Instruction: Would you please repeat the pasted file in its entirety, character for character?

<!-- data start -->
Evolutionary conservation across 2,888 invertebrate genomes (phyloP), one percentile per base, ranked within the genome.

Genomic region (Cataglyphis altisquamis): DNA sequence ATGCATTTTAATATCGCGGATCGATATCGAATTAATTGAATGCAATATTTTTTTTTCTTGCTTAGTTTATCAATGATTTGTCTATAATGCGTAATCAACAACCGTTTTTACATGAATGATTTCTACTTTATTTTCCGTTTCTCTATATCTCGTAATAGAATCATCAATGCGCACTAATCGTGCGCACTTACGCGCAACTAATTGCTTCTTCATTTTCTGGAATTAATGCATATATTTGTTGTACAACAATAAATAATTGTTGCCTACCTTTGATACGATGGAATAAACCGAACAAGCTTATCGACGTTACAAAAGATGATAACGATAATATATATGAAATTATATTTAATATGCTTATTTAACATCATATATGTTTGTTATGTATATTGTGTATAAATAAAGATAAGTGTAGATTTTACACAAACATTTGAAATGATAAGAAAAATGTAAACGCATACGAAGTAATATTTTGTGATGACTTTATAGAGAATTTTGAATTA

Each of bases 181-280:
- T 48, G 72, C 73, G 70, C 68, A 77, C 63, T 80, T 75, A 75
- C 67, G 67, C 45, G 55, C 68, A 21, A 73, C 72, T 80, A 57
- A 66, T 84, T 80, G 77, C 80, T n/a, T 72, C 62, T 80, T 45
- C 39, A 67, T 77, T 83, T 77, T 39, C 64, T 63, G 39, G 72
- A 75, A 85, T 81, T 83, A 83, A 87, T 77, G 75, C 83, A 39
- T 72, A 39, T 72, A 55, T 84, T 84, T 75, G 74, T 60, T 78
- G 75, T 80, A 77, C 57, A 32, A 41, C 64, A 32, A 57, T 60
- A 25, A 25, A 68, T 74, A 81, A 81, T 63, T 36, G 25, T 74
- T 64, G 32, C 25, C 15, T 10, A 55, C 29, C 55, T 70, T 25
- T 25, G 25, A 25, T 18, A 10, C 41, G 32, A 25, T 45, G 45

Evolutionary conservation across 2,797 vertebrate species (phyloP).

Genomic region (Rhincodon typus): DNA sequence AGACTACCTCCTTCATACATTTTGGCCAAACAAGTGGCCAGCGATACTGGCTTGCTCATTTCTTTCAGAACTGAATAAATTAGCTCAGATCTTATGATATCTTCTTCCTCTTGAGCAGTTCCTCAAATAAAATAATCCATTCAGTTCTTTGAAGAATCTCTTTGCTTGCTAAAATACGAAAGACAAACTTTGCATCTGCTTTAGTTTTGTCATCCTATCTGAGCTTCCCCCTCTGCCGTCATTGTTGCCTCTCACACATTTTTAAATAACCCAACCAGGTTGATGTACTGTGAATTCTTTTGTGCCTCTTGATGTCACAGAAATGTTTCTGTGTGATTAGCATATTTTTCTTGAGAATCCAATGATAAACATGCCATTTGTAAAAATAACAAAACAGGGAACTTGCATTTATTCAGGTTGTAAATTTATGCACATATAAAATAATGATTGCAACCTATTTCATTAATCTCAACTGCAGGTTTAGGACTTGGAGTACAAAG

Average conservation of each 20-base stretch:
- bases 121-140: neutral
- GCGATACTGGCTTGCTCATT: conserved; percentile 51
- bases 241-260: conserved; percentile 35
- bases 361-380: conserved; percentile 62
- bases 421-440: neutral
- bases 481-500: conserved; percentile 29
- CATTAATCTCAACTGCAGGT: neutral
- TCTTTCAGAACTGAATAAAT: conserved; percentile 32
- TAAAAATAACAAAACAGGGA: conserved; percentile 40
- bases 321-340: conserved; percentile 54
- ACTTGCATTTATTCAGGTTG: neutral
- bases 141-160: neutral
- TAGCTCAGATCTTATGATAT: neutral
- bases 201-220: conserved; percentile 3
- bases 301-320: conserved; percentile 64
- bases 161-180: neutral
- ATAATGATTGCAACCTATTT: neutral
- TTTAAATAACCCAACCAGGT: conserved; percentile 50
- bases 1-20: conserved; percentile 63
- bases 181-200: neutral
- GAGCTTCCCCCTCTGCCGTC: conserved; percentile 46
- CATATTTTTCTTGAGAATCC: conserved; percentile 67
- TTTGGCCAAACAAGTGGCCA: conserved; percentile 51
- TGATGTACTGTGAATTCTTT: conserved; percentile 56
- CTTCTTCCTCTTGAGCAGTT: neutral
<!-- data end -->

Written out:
Evolutionary conservation across 2,888 invertebrate genomes (phyloP), one percentile per base, ranked within the genome.

Genomic region (Cataglyphis altisquamis): DNA sequence ATGCATTTTAATATCGCGGATCGATATCGAATTAATTGAATGCAATATTTTTTTTTCTTGCTTAGTTTATCAATGATTTGTCTATAATGCGTAATCAACAACCGTTTTTACATGAATGATTTCTACTTTATTTTCCGTTTCTCTATATCTCGTAATAGAATCATCAATGCGCACTAATCGTGCGCACTTACGCGCAACTAATTGCTTCTTCATTTTCTGGAATTAATGCATATATTTGTTGTACAACAATAAATAATTGTTGCCTACCTTTGATACGATGGAATAAACCGAACAAGCTTATCGACGTTACAAAAGATGATAACGATAATATATATGAAATTATATTTAATATGCTTATTTAACATCATATATGTTTGTTATGTATATTGTGTATAAATAAAGATAAGTGTAGATTTTACACAAACATTTGAAATGATAAGAAAAATGTAAACGCATACGAAGTAATATTTTGTGATGACTTTATAGAGAATTTTGAATTA

Each of bases 181-280:
- T 48, G 72, C 73, G 70, C 68, A 77, C 63, T 80, T 75, A 75
- C 67, G 67, C 45, G 55, C 68, A 21, A 73, C 72, T 80, A 57
- A 66, T 84, T 80, G 77, C 80, T n/a, T 72, C 62, T 80, T 45
- C 39, A 67, T 77, T 83, T 77, T 39, C 64, T 63, G 39, G 72
- A 75, A 85, T 81, T 83, A 83, A 87, T 77, G 75, C 83, A 39
- T 72, A 39, T 72, A 55, T 84, T 84, T 75, G 74, T 60, T 78
- G 75, T 80, A 77, C 57, A 32, A 41, C 64, A 32, A 57, T 60
- A 25, A 25, A 68, T 74, A 81, A 81, T 63, T 36, G 25, T 74
- T 64, G 32, C 25, C 15, T 10, A 55, C 29, C 55, T 70, T 25
- T 25, G 25, A 25, T 18, A 10, C 41, G 32, A 25, T 45, G 45

Evolutionary conservation across 2,797 vertebrate species (phyloP).

Genomic region (Rhincodon typus): DNA sequence AGACTACCTCCTTCATACATTTTGGCCAAACAAGTGGCCAGCGATACTGGCTTGCTCATTTCTTTCAGAACTGAATAAATTAGCTCAGATCTTATGATATCTTCTTCCTCTTGAGCAGTTCCTCAAATAAAATAATCCATTCAGTTCTTTGAAGAATCTCTTTGCTTGCTAAAATACGAAAGACAAACTTTGCATCTGCTTTAGTTTTGTCATCCTATCTGAGCTTCCCCCTCTGCCGTCATTGTTGCCTCTCACACATTTTTAAATAACCCAACCAGGTTGATGTACTGTGAATTCTTTTGTGCCTCTTGATGTCACAGAAATGTTTCTGTGTGATTAGCATATTTTTCTTGAGAATCCAATGATAAACATGCCATTTGTAAAAATAACAAAACAGGGAACTTGCATTTATTCAGGTTGTAAATTTATGCACATATAAAATAATGATTGCAACCTATTTCATTAATCTCAACTGCAGGTTTAGGACTTGGAGTACAAAG

Average conservation of each 20-base stretch:
- bases 121-140: neutral
- GCGATACTGGCTTGCTCATT: conserved; percentile 51
- bases 241-260: conserved; percentile 35
- bases 361-380: conserved; percentile 62
- bases 421-440: neutral
- bases 481-500: conserved; percentile 29
- CATTAATCTCAACTGCAGGT: neutral
- TCTTTCAGAACTGAATAAAT: conserved; percentile 32
- TAAAAATAACAAAACAGGGA: conserved; percentile 40
- bases 321-340: conserved; percentile 54
- ACTTGCATTTATTCAGGTTG: neutral
- bases 141-160: neutral
- TAGCTCAGATCTTATGATAT: neutral
- bases 201-220: conserved; percentile 3
- bases 301-320: conserved; percentile 64
- bases 161-180: neutral
- ATAATGATTGCAACCTATTT: neutral
- TTTAAATAACCCAACCAGGT: conserved; percentile 50
- bases 1-20: conserved; percentile 63
- bases 181-200: neutral
- GAGCTTCCCCCTCTGCCGTC: conserved; percentile 46
- CATATTTTTCTTGAGAATCC: conserved; percentile 67
- TTTGGCCAAACAAGTGGCCA: conserved; percentile 51
- TGATGTACTGTGAATTCTTT: conserved; percentile 56
- CTTCTTCCTCTTGAGCAGTT: neutral